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The future looks pretty bleak for coral reefs. Already, more than 70% of reefs worldwide have been exposed to dangerously high temperatures, leading to bleaching and rapidly deteriorating health. By the end of the century, projections show that every single coral reef on our planet will be at risk. The impacts of this destruction will be far reaching; a whopping 25% of all marine life rely on coral systems for food and shelter. If the reefs go, the cascade effect will be felt all across our oceans and coastal areas.

And yet amid these harsh realities there are real glimmers of hope. Coral reefs still thrive in many places, and hidden off the southern coast of Cuba lies one of the best-preserved reefs on the planet: Jardines de la Reina (the Gardens of the Queen). It might offer a key to saving reefs around the world.

Photo: SeaLegacy/Paul Nicklen

In 1996 the Cuban Government created what would become the largest marine protected area in the entire Caribbean. Nearly all commercial fishing is prohibited within the Jardines region (except for the sustainable harvest of spiny lobster) and tourism is tightly restricted, with just a few thousand lucky divers allowed to visit the reef every year. Two decades later, the reef is one of the best preserved on the planet: the 830 square mile marine reserve contains over three times more life than surrounding waters; and most importantly, its coral ecosystem is proving resistant to the bleaching effects brought on by hotter oceans.

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The coral ecosystem is the Gardens of the Queen appears more resilient to the increasing pressures of climate change.
Photo: SeaLegacy/Cristina Mittermeier

Despite Jardines’ pristine state and remarkable resilience, the region has remained a bit of a scientific mystery, as few non-Cuba scientists (and no non-Cuban research vessel) have ever been allowed into the reserve. All of that changed in November of last year, when a team of Cuban and American scientists set off for a month-long voyage aboard the state-of-the-art Alucia research vessel, to conduct the most extensive expedition the region has ever seen. The team, led by Amy Apprill of Woods Hole Oceanographic Institution and Maickel Armenteros Almanza of the University of Havana, explored the reef from top to bottom, with the goal of understanding how this vast ecosystem functions: tiny microorganisms smaller than a human hair, schools of colorful fish darting in the clear water, expansive coral structures and seagrass habitats, and mammoth sharks, crocodiles and goliath groupers.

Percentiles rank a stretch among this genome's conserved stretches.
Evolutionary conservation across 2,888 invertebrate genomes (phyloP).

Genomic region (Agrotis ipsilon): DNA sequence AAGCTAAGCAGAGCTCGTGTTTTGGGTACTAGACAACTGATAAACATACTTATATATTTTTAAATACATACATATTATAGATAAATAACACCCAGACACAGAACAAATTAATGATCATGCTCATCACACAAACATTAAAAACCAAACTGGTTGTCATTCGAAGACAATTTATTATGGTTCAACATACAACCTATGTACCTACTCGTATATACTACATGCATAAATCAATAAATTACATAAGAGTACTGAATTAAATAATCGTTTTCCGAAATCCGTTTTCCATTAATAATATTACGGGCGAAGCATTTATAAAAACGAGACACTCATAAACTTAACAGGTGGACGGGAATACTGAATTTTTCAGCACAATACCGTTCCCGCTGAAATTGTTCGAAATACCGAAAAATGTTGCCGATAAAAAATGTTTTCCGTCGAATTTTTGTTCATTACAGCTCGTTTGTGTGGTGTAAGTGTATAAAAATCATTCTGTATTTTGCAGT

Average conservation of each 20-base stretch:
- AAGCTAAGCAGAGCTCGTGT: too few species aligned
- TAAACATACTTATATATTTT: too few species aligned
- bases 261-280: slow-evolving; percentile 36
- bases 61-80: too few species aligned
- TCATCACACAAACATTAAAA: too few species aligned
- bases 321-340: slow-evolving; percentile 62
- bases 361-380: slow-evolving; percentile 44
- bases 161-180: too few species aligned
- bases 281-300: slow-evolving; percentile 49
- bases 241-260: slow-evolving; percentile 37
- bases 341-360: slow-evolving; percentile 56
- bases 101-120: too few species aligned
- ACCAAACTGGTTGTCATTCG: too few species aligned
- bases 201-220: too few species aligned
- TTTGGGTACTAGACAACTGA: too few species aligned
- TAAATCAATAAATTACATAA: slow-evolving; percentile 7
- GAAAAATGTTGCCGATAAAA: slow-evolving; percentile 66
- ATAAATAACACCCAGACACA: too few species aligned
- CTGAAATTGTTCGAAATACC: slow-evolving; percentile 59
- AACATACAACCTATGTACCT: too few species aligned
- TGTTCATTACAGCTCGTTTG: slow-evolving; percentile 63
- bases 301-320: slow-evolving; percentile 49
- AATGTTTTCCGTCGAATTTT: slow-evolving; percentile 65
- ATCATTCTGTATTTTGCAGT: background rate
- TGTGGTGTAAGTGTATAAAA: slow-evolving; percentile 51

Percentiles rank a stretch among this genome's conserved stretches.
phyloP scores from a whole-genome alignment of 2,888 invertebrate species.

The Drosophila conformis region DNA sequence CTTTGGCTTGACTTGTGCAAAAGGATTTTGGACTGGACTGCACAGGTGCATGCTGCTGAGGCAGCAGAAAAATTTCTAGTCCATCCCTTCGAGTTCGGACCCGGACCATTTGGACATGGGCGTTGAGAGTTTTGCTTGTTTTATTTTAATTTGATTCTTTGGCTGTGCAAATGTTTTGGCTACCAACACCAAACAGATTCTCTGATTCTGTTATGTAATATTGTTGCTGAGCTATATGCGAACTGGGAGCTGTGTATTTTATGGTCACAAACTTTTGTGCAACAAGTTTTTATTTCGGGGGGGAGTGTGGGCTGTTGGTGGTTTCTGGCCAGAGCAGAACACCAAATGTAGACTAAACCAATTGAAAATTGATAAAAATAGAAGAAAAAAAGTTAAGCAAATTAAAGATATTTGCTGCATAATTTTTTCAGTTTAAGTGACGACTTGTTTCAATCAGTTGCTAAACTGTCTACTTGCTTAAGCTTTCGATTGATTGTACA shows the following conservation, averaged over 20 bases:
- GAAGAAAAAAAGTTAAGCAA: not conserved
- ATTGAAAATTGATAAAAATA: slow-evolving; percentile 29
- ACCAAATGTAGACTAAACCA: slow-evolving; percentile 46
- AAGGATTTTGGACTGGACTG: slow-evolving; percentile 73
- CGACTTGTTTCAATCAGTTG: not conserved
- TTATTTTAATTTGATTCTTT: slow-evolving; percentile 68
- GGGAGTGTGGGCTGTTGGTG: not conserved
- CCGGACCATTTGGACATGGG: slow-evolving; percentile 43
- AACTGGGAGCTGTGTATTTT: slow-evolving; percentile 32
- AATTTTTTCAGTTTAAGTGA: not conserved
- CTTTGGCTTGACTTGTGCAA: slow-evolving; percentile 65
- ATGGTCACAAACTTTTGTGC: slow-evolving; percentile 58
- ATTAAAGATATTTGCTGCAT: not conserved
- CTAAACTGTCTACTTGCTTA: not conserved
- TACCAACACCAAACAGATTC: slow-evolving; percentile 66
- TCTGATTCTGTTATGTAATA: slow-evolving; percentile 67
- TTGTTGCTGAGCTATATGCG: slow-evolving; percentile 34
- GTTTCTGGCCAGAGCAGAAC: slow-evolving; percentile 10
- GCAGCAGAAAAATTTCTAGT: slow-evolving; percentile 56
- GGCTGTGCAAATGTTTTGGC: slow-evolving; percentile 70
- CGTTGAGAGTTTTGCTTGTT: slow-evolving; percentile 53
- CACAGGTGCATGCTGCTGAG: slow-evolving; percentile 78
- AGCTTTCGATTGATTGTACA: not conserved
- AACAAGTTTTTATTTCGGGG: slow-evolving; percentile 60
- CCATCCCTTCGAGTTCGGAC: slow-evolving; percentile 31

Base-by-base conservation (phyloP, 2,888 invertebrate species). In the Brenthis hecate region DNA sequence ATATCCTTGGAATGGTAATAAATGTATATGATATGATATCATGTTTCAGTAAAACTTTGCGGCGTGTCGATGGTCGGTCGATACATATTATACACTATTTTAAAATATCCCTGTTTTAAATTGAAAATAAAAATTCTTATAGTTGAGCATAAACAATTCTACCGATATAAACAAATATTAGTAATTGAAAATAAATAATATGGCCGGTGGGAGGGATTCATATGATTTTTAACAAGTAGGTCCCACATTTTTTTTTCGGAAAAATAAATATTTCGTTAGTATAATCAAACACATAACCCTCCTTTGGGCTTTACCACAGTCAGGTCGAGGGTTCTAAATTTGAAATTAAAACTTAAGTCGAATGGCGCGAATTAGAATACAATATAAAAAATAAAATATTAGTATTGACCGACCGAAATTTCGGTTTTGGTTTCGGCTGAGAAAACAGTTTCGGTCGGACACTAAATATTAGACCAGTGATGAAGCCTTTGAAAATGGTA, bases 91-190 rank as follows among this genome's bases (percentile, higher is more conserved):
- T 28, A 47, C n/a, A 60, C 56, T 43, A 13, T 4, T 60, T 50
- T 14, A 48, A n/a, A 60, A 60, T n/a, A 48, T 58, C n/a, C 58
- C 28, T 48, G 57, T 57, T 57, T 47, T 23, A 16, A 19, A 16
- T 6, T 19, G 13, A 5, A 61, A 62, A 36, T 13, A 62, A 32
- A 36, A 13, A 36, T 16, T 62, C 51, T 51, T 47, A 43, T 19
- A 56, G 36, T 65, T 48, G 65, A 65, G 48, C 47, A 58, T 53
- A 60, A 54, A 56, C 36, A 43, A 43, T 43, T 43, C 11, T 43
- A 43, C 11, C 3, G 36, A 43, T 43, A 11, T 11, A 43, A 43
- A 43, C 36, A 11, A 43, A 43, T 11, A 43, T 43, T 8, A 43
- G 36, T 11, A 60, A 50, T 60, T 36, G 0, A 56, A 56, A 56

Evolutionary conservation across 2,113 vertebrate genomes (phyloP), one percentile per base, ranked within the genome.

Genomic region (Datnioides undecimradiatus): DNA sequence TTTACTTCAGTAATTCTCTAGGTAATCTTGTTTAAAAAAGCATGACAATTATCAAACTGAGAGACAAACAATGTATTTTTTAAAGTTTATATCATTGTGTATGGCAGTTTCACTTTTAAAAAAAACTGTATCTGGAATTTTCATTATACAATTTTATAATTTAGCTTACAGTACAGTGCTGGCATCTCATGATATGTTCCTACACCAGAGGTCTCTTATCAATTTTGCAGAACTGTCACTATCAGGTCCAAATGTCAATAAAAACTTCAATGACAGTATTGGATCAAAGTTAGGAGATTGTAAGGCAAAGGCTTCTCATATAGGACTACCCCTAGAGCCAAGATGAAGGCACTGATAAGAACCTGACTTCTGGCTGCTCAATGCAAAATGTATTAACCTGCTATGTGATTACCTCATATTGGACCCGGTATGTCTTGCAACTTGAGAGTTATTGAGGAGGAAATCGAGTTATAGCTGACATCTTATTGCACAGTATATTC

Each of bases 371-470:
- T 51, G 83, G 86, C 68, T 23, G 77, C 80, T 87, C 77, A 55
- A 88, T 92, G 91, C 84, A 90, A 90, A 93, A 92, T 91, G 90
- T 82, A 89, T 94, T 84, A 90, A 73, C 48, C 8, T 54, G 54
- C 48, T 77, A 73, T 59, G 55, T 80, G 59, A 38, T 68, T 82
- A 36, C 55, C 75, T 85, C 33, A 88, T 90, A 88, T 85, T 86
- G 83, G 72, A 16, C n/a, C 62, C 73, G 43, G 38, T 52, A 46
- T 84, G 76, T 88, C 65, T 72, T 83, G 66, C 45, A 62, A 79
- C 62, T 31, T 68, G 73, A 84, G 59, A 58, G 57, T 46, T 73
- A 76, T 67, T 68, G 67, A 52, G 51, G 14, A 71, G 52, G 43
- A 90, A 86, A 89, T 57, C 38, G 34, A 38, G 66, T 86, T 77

One of the most striking residents of the Gardens is one you might not expect to find on a coral reef: the American crocodile.
Photo: SeaLegacy/Cristina Mittermeier

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The hope is that after a month at sea, this international team of researchers will begin to understand Jardines’ secrets, and uncover the key ingredients of coral reef resilience and survival into the 21st century.

Experience the full expedition in the video above, and don’t forget to check out SeaLegacy’s campaign to keep coral reefs safe.


VIDEO CREDITS:

EXECUTIVE PRODUCER: Nicolás Ibargüen; Ray Dalio

PRODUCER AND WRITER: Lucas Isakowitz

DIRECTOR: Felipe IbargĂĽen

PRODUCER: Lara Coger

FIELD PRODUCER: Rolando Almirante

SENIOR EDITOR: Catalina RincĂłn

EDITOR: Ana PĂ©rez

SCRIPT SUPERVISOR: Adam Raney

DIRECTOR OF PHOTOGRAPHY: Peter Diaz

UNDERWATER PHOTOGRAPHY: Diego Cuellar; Paul Nicklen; Andy Mann

ADDITIONAL PHOTOGRAPHY: Ocean X Media

CORAL BLEACHING FOOTAGE: The Ocean Agency

COLOR CORRECTION: Esther Rivas; Leo Otero

SOUND DESIGN & SOUND MIX: Alvaro Mei

TRANSLATOR: Carlota Saumell Andreu

SPECIAL THANKS SeaLegacy; The Ocean Agency